Wednesday 25 May 2016

(vol 3) CHAPTER 10 – “There is a King”


Today I am off work ill. This blog post will be the only output of my day.

Unfortunately lack of output has been common recently for me. Due to an INSANE time at work the last couple of weeks with training and system upgrades (and a 24-hour straight shift!), all the while accompanied by some sleepless nights, writing has been low down on my agenda. Which annoys me. 
A lot.

Yet I’ve still found time to read.

This morning I finished my latest; Stephen King’s From A Buick 8.

It’s an interesting story, one that has effortlessly earned its place in my all-time favourite King novels. I can’t quite put my finger on what exactly it is about it that I like, but I didn’t hesitate with the five stars on Goodreads. When I looked online, however, I found a lot of reviews that online came in from the extreme angles; people either really liked it, or really, really hated it.

The main issue the 1 stars have with it is the lack of explanation, of resolution. This is ironic, because that’s what the whole book is really about. From A Buick 8 is a tales made up of tales all leading to the point that life doesn’t always work out like the stories we enjoy reading so much. Life doesn’t always end well, it doesn’t give all the answers, and it doesn’t all have meaning.

I liked it, though. But then, I’ve read enough King to enjoy something a little different. I like how he writes his characters (all of them, not just the main ones). I could read about a character’s day, where nothing really happens, if it was written by Mr King. He writes so much detail into his worlds; some of it obvious, some of it subtle. He writes characters as if they’re real people.

Of course, while I’d recommend it in a heartbeat to any King fan who hadn’t gotten around to it yet, it isn’t (in my opinion) a good place for someone new to Mr King’s work.
Which brings me to . . .


While my toast was cooking on another lunchbreak earlier this week, a work colleague noticed the book on my table. She asked if I liked Stephen King (absolutely) and then told me she was planning on reading It soon. I mentioned that I hadn’t gotten around to that one yet but was looking forward to it.

Then I asked her what other King books she’d read to which she replied, “None”.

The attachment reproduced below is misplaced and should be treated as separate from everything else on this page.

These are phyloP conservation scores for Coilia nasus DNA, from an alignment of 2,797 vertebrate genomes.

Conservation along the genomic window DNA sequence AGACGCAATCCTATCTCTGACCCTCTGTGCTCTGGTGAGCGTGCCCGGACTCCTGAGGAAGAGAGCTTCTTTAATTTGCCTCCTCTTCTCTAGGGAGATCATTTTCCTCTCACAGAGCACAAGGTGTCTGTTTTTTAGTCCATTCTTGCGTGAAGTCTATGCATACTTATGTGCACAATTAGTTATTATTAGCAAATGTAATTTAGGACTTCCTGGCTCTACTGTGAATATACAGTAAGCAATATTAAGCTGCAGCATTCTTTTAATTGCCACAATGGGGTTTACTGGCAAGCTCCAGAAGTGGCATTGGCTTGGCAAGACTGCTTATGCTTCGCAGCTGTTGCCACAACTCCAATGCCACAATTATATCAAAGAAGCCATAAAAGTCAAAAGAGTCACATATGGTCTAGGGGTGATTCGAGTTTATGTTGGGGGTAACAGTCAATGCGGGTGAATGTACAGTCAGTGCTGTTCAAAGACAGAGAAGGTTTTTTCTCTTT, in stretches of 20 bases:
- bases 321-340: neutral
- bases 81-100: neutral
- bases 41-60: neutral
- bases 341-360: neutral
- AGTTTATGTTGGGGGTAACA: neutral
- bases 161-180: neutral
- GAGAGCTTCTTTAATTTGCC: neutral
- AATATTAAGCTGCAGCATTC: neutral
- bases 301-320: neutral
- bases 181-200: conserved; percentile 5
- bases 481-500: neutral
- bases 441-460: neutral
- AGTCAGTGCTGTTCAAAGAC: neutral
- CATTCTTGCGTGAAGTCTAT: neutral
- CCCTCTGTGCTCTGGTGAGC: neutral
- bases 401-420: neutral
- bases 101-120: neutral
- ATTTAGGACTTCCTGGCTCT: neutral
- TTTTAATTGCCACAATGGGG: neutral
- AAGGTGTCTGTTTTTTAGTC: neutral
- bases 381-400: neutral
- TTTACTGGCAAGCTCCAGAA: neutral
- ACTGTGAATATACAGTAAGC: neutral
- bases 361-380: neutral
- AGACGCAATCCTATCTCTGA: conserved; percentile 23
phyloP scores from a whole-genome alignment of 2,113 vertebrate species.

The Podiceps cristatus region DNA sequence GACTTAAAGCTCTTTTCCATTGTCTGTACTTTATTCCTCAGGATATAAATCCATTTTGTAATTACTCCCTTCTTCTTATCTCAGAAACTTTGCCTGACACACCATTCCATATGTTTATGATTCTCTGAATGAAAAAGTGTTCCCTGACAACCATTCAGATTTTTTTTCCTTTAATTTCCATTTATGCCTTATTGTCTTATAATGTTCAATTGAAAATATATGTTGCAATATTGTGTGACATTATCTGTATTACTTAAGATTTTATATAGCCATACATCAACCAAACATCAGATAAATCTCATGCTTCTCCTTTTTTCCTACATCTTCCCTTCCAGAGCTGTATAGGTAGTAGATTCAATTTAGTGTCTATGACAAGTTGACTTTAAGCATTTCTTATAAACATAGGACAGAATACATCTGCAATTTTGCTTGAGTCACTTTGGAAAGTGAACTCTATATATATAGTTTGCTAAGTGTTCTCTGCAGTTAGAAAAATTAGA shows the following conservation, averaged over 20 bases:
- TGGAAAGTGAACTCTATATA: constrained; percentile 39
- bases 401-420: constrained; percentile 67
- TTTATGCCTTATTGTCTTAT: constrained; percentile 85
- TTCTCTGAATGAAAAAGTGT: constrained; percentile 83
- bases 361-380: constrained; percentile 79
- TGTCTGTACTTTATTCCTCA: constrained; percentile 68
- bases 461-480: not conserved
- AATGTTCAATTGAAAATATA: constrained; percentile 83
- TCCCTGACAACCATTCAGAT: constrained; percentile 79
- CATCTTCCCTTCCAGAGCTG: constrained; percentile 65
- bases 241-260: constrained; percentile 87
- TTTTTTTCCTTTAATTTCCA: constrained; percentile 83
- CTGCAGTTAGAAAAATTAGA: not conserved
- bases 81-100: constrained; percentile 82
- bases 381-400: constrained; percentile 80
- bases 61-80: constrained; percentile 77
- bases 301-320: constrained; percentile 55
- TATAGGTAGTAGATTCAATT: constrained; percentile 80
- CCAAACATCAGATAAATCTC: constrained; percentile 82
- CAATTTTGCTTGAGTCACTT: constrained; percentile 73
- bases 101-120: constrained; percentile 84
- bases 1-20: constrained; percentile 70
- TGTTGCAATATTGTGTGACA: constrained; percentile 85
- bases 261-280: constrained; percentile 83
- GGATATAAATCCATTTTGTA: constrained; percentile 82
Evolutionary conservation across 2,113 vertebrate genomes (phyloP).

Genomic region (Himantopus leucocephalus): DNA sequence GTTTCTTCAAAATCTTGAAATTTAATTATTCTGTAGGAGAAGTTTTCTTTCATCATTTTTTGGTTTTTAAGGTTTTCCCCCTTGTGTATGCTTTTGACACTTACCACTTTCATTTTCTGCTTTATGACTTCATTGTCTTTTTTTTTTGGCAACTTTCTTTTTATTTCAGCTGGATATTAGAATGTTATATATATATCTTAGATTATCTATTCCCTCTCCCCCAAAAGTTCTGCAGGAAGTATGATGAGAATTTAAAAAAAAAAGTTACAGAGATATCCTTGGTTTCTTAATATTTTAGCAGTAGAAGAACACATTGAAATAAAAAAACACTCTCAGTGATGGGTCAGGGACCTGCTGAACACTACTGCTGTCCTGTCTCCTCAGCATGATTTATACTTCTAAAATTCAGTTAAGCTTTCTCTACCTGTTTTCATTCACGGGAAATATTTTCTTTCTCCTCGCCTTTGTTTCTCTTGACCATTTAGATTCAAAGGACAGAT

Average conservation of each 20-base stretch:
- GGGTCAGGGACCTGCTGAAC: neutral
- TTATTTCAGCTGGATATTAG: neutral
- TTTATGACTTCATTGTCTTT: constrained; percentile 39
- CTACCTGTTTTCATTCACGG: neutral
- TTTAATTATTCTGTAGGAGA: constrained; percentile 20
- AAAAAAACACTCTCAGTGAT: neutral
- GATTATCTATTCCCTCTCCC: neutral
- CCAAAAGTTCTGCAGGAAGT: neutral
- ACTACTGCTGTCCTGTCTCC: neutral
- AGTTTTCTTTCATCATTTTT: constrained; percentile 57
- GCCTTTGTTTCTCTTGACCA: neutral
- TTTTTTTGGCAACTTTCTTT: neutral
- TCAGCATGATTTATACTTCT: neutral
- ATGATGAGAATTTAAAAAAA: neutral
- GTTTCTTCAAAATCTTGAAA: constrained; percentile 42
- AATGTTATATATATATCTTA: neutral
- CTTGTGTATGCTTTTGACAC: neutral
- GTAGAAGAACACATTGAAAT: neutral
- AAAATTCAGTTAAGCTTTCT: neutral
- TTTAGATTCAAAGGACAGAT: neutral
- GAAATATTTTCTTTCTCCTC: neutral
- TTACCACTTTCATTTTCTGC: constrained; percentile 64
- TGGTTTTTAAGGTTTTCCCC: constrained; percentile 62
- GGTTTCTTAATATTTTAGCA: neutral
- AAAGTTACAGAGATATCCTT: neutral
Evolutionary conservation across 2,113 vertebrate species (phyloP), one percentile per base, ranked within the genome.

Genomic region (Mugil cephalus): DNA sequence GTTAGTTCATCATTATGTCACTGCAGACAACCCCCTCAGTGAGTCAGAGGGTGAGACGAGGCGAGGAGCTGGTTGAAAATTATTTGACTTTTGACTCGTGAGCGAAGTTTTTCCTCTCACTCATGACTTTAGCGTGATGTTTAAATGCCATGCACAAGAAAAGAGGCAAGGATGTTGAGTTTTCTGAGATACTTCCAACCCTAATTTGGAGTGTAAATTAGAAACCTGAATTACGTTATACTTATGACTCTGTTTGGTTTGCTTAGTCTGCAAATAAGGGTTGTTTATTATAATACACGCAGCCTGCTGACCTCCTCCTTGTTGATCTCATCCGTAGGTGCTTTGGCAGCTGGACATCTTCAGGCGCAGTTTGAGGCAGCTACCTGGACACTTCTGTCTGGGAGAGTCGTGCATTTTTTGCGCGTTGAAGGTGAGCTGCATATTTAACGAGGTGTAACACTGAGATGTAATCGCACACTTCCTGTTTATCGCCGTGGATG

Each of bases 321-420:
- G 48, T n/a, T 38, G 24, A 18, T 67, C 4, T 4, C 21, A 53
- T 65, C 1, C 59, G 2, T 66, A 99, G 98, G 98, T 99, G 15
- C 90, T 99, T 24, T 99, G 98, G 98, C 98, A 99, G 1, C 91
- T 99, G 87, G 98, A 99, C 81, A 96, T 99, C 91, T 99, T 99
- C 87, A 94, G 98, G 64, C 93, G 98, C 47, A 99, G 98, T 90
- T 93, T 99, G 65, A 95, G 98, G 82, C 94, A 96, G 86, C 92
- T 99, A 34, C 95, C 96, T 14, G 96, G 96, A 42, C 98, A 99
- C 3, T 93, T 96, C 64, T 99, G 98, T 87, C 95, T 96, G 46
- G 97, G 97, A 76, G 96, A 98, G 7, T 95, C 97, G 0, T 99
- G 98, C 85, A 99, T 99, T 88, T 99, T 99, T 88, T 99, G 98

My immediate reaction was that she was crazy to start with one of King’s biggest works. If it went wrong, it could put her off the master writer for life. That first King read is important; it’s the one you’ll always remember (like that first love, remember him/her?), it’s what you’ll judge all the rest by, and it will hopefully open you up to all the things that make King such a mighty author.

So, what did I tell her? Well, with the help of a fellow King fan (hello Steve), we compiled a list of where we thought she would be better of starting.

I started with The Dark Tower: The Gunslinger, an odd one, I know. You see back then (around 2005) I was adamant that I would avoid mainstream authors. And you don’t get much more mainstream than Stephen King. But one day, while the future Mrs Creek was busy perusing in our local TESCO, I spotted a King book I’d never heard of before, or expected to be something he would write. It was part western and part fantasy. I was very, very interested. Yet there was that name on the cover, a name I’d stubbornly sworn not to read. And the price, that was . . . cheap actually. On sale for £1.99.


Of course I later found out that it was more than one book, and despite the Dark Tower series being my favourite story of all time, there were many reasons why that shouldn’t be my colleagues first King read. And after the Gunslinger

Next up was Cell. This was a simpler book in King terms, an interesting premise with a zombie story turned on its head. Excluding the Dark Tower, this was my first proper Stephen King novel, and when I finished it I felt guilty for that earlier stubbornness. I immediately found his writing interesting and smart, and knew then and there that I would be reading many more of his (to date, I’m not even halfway, but I’m enjoying taking my time with them).

After that I went with his first, Carrie. I thought that, for my colleague, this would be a good start due to its size and simplicity. Steve also suggested ‘Salem’s Lot and The Shinning (we both agreed she should skip around for The Stand for now), but our worry became that these was all his old (oldest) stuff, and some people can be put off of period stuff. It’s like movies; I know some people that avoid films made before they were born like the plague.

So Steve and I started thinking about more recent works (all while my colleague eyes started to glaze over as she began to regret the question she’d asked me). I mentioned Cell, but tought things like Lisey’s Story and Duma Key were a little too involved for a first time.  

Of course there was Blaze, the Bachman book released not long after Cell. This was another easy read (and another of my favourites).

But as I mentioned, my colleague started to feel comatose, and the conversation ended there. I don’t know if she started It, or if she picked another (or if we scared her off of Stephen King altogether).


I know a couple of people who read this blog are King fans. What would you guys have suggested? Do you agree that I should have diverted her away from some of the heavier stuff for her first time, or should she just have dived straight in to a doorstop? And what was your first King novel?

Apologies for the short and random nature of the post today. As I said at the beginning, illness is hugging me. Hopefully it will go away quickly, work can get better, and writing can rear its beautiful head once more.

1 comment:

  1. I resisted suggesting The Tommyknockers:) I really like that one but I think I'm in a minority and even Stephen King himself has issues with it, though that might be to do with his state of mind at the time!